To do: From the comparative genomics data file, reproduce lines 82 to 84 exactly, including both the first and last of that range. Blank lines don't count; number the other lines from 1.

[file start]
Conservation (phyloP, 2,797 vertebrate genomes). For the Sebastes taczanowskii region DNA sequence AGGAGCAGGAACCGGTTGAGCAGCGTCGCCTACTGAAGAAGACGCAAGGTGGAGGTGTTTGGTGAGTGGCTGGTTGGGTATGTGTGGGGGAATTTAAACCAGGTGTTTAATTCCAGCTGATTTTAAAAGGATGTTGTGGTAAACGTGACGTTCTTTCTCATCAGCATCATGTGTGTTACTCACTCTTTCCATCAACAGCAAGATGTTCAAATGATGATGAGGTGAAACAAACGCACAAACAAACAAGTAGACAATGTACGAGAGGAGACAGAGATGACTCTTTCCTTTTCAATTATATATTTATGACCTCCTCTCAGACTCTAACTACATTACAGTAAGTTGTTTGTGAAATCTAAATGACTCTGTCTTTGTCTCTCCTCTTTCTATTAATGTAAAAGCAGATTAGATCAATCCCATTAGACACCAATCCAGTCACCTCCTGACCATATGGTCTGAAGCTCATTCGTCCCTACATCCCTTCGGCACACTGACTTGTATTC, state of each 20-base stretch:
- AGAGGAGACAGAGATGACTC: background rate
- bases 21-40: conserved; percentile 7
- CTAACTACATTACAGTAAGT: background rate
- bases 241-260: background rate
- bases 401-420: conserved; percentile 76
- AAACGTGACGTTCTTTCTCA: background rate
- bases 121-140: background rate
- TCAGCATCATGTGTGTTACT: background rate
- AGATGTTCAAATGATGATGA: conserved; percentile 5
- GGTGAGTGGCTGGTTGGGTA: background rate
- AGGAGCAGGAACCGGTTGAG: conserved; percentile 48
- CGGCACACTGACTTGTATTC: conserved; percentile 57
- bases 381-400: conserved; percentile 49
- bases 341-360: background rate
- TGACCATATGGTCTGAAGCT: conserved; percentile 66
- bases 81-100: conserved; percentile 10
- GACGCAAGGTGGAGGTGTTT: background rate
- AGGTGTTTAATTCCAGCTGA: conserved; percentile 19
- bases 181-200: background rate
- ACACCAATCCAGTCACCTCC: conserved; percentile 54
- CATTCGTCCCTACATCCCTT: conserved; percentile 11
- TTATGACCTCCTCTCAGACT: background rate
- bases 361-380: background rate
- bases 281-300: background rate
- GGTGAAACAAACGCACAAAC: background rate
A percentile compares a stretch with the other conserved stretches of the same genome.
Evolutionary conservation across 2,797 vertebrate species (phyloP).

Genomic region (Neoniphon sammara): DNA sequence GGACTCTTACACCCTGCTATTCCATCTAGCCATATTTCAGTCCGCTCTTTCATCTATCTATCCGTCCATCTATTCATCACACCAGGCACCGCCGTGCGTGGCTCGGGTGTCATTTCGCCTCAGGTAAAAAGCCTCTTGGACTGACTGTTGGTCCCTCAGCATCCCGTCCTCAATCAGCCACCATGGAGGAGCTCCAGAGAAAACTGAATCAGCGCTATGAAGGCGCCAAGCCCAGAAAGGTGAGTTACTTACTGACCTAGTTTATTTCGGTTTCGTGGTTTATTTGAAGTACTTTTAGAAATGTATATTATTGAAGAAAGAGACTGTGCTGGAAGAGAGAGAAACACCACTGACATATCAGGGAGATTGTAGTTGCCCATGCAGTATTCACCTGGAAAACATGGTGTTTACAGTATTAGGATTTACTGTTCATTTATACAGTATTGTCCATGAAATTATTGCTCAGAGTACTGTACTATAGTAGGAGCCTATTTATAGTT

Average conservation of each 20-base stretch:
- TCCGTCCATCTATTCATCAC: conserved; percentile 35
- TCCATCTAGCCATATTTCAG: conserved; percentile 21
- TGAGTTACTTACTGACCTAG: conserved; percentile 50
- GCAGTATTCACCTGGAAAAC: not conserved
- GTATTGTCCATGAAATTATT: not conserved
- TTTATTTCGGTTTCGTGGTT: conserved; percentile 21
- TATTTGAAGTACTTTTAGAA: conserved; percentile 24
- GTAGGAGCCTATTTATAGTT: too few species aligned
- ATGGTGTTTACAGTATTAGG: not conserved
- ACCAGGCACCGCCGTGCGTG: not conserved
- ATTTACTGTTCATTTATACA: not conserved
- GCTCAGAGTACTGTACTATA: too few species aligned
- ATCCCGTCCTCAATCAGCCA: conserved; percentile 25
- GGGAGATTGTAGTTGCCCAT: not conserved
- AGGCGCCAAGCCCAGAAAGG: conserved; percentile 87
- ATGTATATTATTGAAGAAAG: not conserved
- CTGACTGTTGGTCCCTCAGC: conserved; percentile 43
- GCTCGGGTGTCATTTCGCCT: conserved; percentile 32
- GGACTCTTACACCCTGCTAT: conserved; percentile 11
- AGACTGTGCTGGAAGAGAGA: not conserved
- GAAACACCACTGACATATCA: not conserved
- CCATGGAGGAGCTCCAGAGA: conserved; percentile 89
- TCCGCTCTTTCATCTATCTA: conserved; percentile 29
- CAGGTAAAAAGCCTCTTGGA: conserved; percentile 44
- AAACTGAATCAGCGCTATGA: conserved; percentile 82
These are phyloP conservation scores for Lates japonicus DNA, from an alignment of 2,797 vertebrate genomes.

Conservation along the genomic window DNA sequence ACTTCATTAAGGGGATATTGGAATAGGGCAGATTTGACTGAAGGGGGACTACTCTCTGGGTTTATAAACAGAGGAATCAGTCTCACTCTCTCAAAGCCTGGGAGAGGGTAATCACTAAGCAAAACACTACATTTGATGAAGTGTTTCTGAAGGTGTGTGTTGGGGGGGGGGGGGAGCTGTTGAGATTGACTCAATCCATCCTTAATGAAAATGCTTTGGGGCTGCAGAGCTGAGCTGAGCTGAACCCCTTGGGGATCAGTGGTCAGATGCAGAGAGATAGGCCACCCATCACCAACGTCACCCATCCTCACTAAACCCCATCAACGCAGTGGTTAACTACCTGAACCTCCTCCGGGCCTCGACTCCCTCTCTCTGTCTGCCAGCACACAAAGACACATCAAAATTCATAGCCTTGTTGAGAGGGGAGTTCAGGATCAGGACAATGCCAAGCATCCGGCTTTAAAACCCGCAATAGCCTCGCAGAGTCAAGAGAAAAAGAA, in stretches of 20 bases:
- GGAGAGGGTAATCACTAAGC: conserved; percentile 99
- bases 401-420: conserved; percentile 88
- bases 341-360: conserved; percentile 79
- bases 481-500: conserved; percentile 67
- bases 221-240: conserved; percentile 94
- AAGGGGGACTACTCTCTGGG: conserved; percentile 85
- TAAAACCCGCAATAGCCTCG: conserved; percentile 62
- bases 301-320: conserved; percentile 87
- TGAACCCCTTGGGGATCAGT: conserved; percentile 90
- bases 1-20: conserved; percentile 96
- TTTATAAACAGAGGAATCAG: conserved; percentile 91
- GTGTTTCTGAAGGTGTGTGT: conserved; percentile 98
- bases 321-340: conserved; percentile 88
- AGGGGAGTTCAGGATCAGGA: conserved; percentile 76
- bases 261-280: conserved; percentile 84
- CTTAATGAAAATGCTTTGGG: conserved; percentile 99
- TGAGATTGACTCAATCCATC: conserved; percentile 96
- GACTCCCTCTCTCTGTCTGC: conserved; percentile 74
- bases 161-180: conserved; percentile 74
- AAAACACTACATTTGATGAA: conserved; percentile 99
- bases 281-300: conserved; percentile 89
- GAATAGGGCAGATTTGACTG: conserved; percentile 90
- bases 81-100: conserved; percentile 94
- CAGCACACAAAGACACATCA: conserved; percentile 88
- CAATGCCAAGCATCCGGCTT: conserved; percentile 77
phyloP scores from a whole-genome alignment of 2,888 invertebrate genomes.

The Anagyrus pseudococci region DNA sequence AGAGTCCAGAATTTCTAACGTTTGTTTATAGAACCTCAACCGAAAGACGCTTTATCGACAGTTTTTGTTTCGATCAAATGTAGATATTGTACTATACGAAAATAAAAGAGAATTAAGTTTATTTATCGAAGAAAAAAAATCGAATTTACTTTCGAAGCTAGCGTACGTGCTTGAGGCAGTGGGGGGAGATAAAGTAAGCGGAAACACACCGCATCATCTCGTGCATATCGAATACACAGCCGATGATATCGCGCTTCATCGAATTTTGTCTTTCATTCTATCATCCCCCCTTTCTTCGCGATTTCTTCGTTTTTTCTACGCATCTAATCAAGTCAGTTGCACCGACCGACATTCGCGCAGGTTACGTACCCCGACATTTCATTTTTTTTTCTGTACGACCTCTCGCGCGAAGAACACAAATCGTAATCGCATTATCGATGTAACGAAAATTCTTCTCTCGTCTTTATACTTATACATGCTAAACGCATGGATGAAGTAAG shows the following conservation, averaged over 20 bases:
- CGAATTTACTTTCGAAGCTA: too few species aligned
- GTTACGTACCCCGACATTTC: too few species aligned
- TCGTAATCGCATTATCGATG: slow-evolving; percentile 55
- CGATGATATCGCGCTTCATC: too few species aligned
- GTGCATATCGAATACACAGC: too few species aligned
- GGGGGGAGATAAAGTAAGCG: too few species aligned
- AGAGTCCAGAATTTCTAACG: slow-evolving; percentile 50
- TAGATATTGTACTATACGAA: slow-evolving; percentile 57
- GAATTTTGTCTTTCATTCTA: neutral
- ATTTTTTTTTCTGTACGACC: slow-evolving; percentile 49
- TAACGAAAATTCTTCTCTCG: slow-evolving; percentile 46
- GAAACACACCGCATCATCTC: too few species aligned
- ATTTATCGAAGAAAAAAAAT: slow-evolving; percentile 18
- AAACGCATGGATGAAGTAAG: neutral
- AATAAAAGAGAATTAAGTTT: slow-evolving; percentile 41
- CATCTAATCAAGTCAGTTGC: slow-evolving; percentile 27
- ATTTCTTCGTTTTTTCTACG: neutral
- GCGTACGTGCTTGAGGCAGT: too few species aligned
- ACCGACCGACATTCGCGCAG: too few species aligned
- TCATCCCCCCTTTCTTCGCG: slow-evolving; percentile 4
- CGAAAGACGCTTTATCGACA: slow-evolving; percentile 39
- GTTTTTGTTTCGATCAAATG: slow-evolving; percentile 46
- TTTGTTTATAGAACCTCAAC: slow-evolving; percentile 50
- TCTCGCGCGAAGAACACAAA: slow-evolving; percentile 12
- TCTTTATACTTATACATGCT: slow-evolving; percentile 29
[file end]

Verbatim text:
- CAATGCCAAGCATCCGGCTT: conserved; percentile 77
phyloP scores from a whole-genome alignment of 2,888 invertebrate genomes.

The Anagyrus pseudococci region DNA sequence AGAGTCCAGAATTTCTAACGTTTGTTTATAGAACCTCAACCGAAAGACGCTTTATCGACAGTTTTTGTTTCGATCAAATGTAGATATTGTACTATACGAAAATAAAAGAGAATTAAGTTTATTTATCGAAGAAAAAAAATCGAATTTACTTTCGAAGCTAGCGTACGTGCTTGAGGCAGTGGGGGGAGATAAAGTAAGCGGAAACACACCGCATCATCTCGTGCATATCGAATACACAGCCGATGATATCGCGCTTCATCGAATTTTGTCTTTCATTCTATCATCCCCCCTTTCTTCGCGATTTCTTCGTTTTTTCTACGCATCTAATCAAGTCAGTTGCACCGACCGACATTCGCGCAGGTTACGTACCCCGACATTTCATTTTTTTTTCTGTACGACCTCTCGCGCGAAGAACACAAATCGTAATCGCATTATCGATGTAACGAAAATTCTTCTCTCGTCTTTATACTTATACATGCTAAACGCATGGATGAAGTAAG shows the following conservation, averaged over 20 bases: